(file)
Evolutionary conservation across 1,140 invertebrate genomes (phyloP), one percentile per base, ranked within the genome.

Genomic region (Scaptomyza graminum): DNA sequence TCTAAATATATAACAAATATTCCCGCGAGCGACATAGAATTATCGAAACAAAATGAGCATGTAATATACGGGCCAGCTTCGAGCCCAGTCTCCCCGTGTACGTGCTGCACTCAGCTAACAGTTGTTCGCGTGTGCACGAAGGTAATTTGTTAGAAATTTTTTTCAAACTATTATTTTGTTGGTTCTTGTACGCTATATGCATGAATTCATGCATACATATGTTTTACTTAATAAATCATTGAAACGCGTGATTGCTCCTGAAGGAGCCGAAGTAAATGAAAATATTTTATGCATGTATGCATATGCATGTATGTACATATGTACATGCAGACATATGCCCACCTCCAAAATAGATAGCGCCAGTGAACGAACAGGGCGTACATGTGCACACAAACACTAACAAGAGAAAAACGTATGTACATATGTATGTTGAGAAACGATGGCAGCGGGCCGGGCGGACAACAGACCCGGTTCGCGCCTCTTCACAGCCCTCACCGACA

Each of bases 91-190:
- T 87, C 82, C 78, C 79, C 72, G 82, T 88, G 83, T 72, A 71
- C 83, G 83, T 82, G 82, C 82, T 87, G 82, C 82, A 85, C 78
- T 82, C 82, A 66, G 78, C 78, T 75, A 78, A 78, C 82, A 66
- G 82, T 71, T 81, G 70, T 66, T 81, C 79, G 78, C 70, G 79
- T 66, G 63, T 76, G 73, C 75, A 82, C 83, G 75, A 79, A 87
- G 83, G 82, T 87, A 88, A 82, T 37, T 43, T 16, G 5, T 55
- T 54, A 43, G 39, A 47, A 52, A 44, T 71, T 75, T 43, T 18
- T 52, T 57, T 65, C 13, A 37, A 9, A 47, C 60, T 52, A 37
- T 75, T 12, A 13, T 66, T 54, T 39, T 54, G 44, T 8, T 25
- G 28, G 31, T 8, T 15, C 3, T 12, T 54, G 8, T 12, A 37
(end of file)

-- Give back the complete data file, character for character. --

Evolutionary conservation across 1,140 invertebrate genomes (phyloP), one percentile per base, ranked within the genome.

Genomic region (Scaptomyza graminum): DNA sequence TCTAAATATATAACAAATATTCCCGCGAGCGACATAGAATTATCGAAACAAAATGAGCATGTAATATACGGGCCAGCTTCGAGCCCAGTCTCCCCGTGTACGTGCTGCACTCAGCTAACAGTTGTTCGCGTGTGCACGAAGGTAATTTGTTAGAAATTTTTTTCAAACTATTATTTTGTTGGTTCTTGTACGCTATATGCATGAATTCATGCATACATATGTTTTACTTAATAAATCATTGAAACGCGTGATTGCTCCTGAAGGAGCCGAAGTAAATGAAAATATTTTATGCATGTATGCATATGCATGTATGTACATATGTACATGCAGACATATGCCCACCTCCAAAATAGATAGCGCCAGTGAACGAACAGGGCGTACATGTGCACACAAACACTAACAAGAGAAAAACGTATGTACATATGTATGTTGAGAAACGATGGCAGCGGGCCGGGCGGACAACAGACCCGGTTCGCGCCTCTTCACAGCCCTCACCGACA

Each of bases 91-190:
- T 87, C 82, C 78, C 79, C 72, G 82, T 88, G 83, T 72, A 71
- C 83, G 83, T 82, G 82, C 82, T 87, G 82, C 82, A 85, C 78
- T 82, C 82, A 66, G 78, C 78, T 75, A 78, A 78, C 82, A 66
- G 82, T 71, T 81, G 70, T 66, T 81, C 79, G 78, C 70, G 79
- T 66, G 63, T 76, G 73, C 75, A 82, C 83, G 75, A 79, A 87
- G 83, G 82, T 87, A 88, A 82, T 37, T 43, T 16, G 5, T 55
- T 54, A 43, G 39, A 47, A 52, A 44, T 71, T 75, T 43, T 18
- T 52, T 57, T 65, C 13, A 37, A 9, A 47, C 60, T 52, A 37
- T 75, T 12, A 13, T 66, T 54, T 39, T 54, G 44, T 8, T 25
- G 28, G 31, T 8, T 15, C 3, T 12, T 54, G 8, T 12, A 37